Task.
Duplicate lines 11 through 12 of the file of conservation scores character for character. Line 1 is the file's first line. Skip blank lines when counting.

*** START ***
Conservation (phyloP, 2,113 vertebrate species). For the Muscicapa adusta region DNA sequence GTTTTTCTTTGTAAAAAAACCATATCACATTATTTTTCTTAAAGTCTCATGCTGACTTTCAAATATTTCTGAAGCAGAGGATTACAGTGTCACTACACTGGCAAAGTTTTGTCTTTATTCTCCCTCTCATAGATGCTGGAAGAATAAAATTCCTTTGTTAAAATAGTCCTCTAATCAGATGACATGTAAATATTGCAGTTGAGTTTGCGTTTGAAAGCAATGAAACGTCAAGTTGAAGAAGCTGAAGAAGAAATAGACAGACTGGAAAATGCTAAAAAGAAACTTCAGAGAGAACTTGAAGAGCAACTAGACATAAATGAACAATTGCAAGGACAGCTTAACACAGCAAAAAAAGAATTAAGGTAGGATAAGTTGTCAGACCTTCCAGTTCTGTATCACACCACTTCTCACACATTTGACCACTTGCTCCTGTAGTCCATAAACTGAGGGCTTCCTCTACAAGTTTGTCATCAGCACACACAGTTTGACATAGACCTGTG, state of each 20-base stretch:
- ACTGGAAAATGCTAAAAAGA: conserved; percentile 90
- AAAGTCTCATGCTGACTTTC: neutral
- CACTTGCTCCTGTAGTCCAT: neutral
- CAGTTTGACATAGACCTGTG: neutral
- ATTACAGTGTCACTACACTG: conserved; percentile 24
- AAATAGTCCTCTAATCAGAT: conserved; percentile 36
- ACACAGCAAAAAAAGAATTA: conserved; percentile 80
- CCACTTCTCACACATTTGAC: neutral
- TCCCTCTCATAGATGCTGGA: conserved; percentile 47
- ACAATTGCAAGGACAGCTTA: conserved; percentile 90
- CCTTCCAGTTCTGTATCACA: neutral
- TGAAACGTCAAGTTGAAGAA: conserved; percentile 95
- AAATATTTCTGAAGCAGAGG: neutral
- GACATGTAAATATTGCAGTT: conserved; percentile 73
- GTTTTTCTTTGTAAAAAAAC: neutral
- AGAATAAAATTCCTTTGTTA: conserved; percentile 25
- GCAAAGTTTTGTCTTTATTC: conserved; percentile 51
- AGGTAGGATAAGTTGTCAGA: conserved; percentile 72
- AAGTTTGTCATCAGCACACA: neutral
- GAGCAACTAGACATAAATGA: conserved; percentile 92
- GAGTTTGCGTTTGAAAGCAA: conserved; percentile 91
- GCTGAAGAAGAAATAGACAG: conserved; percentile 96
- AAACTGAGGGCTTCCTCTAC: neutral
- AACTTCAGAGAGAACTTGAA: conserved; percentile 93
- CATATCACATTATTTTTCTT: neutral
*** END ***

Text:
- ACAATTGCAAGGACAGCTTA: conserved; percentile 90
- CCTTCCAGTTCTGTATCACA: neutral